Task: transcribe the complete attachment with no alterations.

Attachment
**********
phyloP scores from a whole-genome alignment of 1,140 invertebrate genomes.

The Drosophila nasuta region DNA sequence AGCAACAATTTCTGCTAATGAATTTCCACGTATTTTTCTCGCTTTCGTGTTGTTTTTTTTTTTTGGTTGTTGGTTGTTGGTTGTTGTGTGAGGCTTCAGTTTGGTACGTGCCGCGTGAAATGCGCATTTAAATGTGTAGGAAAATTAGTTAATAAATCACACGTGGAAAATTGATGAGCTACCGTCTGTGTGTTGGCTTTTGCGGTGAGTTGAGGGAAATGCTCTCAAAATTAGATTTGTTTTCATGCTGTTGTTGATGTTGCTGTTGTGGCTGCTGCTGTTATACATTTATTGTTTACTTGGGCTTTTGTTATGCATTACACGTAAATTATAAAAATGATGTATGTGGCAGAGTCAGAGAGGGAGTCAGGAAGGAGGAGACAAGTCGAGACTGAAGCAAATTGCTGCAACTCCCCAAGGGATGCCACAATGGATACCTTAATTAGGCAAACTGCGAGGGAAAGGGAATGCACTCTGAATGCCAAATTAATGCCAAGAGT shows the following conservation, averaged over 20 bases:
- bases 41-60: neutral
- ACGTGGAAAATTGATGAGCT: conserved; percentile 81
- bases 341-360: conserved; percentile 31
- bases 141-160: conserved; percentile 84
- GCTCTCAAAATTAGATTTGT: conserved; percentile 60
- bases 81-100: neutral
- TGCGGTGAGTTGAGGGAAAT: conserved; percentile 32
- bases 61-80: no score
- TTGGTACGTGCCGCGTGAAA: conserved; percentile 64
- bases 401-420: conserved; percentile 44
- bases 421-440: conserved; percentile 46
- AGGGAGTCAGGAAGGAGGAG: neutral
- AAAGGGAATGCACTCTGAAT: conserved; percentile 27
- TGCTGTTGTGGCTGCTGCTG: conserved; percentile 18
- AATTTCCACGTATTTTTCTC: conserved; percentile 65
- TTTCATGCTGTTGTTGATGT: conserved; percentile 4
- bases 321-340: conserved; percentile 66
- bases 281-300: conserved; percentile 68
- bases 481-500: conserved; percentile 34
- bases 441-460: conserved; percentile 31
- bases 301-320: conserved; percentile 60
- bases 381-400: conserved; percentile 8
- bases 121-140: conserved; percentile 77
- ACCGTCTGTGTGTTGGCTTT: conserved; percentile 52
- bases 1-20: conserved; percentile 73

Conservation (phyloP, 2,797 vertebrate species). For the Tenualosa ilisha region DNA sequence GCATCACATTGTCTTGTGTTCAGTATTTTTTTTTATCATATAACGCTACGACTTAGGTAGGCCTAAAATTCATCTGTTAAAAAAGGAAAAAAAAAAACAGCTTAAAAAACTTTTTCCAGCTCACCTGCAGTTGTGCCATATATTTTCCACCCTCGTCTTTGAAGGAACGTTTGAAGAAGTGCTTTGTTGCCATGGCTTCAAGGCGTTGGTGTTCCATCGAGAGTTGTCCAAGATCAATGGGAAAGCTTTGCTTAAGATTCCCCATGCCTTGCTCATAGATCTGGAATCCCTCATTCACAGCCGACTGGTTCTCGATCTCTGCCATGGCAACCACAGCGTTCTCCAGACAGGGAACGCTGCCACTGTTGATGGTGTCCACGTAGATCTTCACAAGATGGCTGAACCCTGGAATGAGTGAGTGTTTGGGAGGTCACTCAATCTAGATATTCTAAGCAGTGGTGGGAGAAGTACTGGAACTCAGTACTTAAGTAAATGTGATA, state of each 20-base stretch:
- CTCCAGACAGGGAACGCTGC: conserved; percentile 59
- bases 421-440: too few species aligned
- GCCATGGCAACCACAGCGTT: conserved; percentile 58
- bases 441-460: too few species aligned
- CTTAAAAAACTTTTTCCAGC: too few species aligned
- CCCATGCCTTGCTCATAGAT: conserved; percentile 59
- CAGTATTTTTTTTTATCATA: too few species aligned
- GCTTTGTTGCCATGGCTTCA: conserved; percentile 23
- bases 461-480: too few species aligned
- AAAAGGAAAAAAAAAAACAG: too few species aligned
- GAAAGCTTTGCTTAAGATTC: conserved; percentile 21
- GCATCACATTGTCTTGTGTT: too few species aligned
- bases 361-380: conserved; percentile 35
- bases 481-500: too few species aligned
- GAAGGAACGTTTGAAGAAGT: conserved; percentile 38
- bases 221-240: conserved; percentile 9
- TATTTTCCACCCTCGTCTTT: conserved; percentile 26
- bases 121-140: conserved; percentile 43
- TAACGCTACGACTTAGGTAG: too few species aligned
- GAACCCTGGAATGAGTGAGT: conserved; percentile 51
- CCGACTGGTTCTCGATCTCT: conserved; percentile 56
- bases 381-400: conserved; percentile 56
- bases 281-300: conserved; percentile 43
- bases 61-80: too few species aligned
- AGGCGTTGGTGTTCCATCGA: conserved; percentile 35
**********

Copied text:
phyloP scores from a whole-genome alignment of 1,140 invertebrate genomes.

The Drosophila nasuta region DNA sequence AGCAACAATTTCTGCTAATGAATTTCCACGTATTTTTCTCGCTTTCGTGTTGTTTTTTTTTTTTGGTTGTTGGTTGTTGGTTGTTGTGTGAGGCTTCAGTTTGGTACGTGCCGCGTGAAATGCGCATTTAAATGTGTAGGAAAATTAGTTAATAAATCACACGTGGAAAATTGATGAGCTACCGTCTGTGTGTTGGCTTTTGCGGTGAGTTGAGGGAAATGCTCTCAAAATTAGATTTGTTTTCATGCTGTTGTTGATGTTGCTGTTGTGGCTGCTGCTGTTATACATTTATTGTTTACTTGGGCTTTTGTTATGCATTACACGTAAATTATAAAAATGATGTATGTGGCAGAGTCAGAGAGGGAGTCAGGAAGGAGGAGACAAGTCGAGACTGAAGCAAATTGCTGCAACTCCCCAAGGGATGCCACAATGGATACCTTAATTAGGCAAACTGCGAGGGAAAGGGAATGCACTCTGAATGCCAAATTAATGCCAAGAGT shows the following conservation, averaged over 20 bases:
- bases 41-60: neutral
- ACGTGGAAAATTGATGAGCT: conserved; percentile 81
- bases 341-360: conserved; percentile 31
- bases 141-160: conserved; percentile 84
- GCTCTCAAAATTAGATTTGT: conserved; percentile 60
- bases 81-100: neutral
- TGCGGTGAGTTGAGGGAAAT: conserved; percentile 32
- bases 61-80: no score
- TTGGTACGTGCCGCGTGAAA: conserved; percentile 64
- bases 401-420: conserved; percentile 44
- bases 421-440: conserved; percentile 46
- AGGGAGTCAGGAAGGAGGAG: neutral
- AAAGGGAATGCACTCTGAAT: conserved; percentile 27
- TGCTGTTGTGGCTGCTGCTG: conserved; percentile 18
- AATTTCCACGTATTTTTCTC: conserved; percentile 65
- TTTCATGCTGTTGTTGATGT: conserved; percentile 4
- bases 321-340: conserved; percentile 66
- bases 281-300: conserved; percentile 68
- bases 481-500: conserved; percentile 34
- bases 441-460: conserved; percentile 31
- bases 301-320: conserved; percentile 60
- bases 381-400: conserved; percentile 8
- bases 121-140: conserved; percentile 77
- ACCGTCTGTGTGTTGGCTTT: conserved; percentile 52
- bases 1-20: conserved; percentile 73

Conservation (phyloP, 2,797 vertebrate species). For the Tenualosa ilisha region DNA sequence GCATCACATTGTCTTGTGTTCAGTATTTTTTTTTATCATATAACGCTACGACTTAGGTAGGCCTAAAATTCATCTGTTAAAAAAGGAAAAAAAAAAACAGCTTAAAAAACTTTTTCCAGCTCACCTGCAGTTGTGCCATATATTTTCCACCCTCGTCTTTGAAGGAACGTTTGAAGAAGTGCTTTGTTGCCATGGCTTCAAGGCGTTGGTGTTCCATCGAGAGTTGTCCAAGATCAATGGGAAAGCTTTGCTTAAGATTCCCCATGCCTTGCTCATAGATCTGGAATCCCTCATTCACAGCCGACTGGTTCTCGATCTCTGCCATGGCAACCACAGCGTTCTCCAGACAGGGAACGCTGCCACTGTTGATGGTGTCCACGTAGATCTTCACAAGATGGCTGAACCCTGGAATGAGTGAGTGTTTGGGAGGTCACTCAATCTAGATATTCTAAGCAGTGGTGGGAGAAGTACTGGAACTCAGTACTTAAGTAAATGTGATA, state of each 20-base stretch:
- CTCCAGACAGGGAACGCTGC: conserved; percentile 59
- bases 421-440: too few species aligned
- GCCATGGCAACCACAGCGTT: conserved; percentile 58
- bases 441-460: too few species aligned
- CTTAAAAAACTTTTTCCAGC: too few species aligned
- CCCATGCCTTGCTCATAGAT: conserved; percentile 59
- CAGTATTTTTTTTTATCATA: too few species aligned
- GCTTTGTTGCCATGGCTTCA: conserved; percentile 23
- bases 461-480: too few species aligned
- AAAAGGAAAAAAAAAAACAG: too few species aligned
- GAAAGCTTTGCTTAAGATTC: conserved; percentile 21
- GCATCACATTGTCTTGTGTT: too few species aligned
- bases 361-380: conserved; percentile 35
- bases 481-500: too few species aligned
- GAAGGAACGTTTGAAGAAGT: conserved; percentile 38
- bases 221-240: conserved; percentile 9
- TATTTTCCACCCTCGTCTTT: conserved; percentile 26
- bases 121-140: conserved; percentile 43
- TAACGCTACGACTTAGGTAG: too few species aligned
- GAACCCTGGAATGAGTGAGT: conserved; percentile 51
- CCGACTGGTTCTCGATCTCT: conserved; percentile 56
- bases 381-400: conserved; percentile 56
- bases 281-300: conserved; percentile 43
- bases 61-80: too few species aligned
- AGGCGTTGGTGTTCCATCGA: conserved; percentile 35